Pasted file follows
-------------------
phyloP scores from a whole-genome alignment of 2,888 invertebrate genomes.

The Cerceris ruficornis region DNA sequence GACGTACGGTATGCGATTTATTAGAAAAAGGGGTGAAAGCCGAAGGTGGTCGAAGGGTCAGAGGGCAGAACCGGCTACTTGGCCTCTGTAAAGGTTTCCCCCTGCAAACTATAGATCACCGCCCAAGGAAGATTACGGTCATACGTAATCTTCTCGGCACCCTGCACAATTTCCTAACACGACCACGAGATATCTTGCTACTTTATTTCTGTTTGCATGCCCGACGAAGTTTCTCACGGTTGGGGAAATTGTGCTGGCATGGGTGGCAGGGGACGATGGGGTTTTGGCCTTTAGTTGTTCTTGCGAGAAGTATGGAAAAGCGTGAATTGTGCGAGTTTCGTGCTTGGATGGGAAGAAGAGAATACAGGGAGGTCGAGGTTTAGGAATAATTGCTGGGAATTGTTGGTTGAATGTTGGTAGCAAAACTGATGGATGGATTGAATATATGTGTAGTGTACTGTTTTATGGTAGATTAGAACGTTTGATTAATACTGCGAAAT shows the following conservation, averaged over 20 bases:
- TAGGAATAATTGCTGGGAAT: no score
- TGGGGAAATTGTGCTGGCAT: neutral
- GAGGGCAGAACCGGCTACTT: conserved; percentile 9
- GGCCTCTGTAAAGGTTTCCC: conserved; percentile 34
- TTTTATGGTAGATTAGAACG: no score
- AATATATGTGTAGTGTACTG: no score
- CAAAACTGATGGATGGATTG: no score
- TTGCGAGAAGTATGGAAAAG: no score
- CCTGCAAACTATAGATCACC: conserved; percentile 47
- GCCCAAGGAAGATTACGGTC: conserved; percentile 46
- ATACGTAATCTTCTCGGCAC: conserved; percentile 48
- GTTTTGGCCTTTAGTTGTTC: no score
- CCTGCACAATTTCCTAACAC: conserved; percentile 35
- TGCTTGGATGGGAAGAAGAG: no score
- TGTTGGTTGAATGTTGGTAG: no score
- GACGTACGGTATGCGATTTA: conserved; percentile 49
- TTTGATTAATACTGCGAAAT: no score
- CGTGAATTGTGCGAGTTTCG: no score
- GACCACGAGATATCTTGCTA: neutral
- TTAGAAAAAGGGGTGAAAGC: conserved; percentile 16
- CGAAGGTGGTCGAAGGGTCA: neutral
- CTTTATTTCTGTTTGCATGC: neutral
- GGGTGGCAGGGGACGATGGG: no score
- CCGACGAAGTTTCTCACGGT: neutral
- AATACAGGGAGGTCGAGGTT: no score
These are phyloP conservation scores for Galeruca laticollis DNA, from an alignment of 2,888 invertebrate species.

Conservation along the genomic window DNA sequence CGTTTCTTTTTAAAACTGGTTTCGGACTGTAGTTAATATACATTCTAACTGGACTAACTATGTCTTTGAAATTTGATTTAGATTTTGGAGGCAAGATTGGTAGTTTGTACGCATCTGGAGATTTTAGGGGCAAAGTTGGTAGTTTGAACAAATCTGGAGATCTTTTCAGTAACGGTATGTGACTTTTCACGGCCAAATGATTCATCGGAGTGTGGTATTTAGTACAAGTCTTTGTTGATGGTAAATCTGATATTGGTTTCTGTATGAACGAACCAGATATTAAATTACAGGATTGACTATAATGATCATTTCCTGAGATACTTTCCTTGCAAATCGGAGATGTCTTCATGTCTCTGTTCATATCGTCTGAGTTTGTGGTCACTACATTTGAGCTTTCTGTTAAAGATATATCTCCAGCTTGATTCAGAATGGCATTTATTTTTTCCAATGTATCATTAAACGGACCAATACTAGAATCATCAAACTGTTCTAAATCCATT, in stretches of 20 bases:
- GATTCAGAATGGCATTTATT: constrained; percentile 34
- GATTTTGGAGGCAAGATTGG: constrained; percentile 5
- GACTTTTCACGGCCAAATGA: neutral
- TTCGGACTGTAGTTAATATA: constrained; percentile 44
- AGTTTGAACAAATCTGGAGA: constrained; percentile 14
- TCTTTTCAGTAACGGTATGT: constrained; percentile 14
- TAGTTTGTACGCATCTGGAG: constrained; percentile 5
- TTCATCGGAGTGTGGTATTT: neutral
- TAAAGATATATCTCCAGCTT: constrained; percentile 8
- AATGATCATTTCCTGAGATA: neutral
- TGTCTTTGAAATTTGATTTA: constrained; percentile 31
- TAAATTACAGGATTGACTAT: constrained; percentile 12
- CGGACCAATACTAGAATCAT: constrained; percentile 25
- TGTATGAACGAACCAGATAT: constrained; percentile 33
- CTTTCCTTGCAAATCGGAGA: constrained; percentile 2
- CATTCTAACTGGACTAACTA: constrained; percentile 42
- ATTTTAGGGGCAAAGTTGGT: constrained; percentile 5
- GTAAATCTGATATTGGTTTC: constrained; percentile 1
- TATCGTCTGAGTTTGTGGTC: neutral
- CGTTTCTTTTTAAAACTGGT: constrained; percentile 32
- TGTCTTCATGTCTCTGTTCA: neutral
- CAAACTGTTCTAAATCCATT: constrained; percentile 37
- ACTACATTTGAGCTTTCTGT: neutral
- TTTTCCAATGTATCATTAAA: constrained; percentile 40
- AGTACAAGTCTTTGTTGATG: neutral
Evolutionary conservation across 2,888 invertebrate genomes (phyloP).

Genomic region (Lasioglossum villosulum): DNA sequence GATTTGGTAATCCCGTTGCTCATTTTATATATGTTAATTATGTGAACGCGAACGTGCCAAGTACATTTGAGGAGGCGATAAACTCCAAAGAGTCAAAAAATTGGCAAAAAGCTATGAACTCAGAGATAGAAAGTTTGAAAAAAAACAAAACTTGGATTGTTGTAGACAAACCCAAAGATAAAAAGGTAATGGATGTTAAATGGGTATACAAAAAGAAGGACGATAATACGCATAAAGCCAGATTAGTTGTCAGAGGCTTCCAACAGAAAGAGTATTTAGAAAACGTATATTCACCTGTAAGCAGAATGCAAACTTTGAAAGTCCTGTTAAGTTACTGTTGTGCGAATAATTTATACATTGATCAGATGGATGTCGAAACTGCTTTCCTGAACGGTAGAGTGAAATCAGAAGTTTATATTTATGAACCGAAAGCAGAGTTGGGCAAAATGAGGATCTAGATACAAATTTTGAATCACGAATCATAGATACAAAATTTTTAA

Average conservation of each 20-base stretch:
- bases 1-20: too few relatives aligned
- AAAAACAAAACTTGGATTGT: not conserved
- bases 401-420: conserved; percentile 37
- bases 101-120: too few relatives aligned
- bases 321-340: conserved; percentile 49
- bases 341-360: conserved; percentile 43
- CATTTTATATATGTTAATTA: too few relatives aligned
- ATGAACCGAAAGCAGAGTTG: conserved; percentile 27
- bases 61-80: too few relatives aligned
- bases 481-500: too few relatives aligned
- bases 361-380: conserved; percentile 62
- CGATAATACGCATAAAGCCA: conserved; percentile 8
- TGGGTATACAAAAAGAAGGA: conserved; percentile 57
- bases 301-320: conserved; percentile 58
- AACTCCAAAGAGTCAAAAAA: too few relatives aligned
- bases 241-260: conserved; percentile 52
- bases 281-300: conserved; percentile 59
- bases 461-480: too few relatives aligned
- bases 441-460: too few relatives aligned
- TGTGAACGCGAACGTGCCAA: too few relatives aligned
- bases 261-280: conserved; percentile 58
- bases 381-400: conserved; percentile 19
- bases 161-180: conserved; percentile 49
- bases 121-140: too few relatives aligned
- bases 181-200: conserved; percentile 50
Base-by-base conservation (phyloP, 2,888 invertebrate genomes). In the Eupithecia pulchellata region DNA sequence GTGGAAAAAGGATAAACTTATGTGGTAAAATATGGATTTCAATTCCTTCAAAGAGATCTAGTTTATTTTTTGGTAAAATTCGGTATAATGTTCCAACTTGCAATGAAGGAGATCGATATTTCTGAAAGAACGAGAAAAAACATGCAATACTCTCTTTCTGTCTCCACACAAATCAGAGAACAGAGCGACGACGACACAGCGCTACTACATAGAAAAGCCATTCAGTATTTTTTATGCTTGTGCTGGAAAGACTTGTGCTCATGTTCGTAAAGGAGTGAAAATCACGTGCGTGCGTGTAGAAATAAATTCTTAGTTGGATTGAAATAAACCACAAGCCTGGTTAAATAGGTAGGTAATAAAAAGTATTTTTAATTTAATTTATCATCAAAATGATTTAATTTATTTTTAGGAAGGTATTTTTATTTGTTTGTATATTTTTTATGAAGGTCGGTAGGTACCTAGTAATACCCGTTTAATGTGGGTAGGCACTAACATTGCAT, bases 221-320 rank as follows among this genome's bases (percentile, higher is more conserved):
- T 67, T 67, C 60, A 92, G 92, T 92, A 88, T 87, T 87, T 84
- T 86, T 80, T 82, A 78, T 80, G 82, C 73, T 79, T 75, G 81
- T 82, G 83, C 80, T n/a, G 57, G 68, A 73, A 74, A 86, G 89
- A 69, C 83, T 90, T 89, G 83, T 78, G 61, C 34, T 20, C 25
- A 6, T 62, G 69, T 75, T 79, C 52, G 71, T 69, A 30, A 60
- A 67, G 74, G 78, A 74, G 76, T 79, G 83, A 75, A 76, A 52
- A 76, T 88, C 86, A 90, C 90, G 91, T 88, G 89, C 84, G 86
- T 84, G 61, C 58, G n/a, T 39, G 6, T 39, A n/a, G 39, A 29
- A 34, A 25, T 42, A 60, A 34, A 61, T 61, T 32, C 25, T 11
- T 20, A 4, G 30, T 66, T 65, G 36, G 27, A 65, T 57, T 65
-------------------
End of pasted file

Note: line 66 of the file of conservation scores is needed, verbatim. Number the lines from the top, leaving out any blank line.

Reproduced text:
- bases 61-80: too few relatives aligned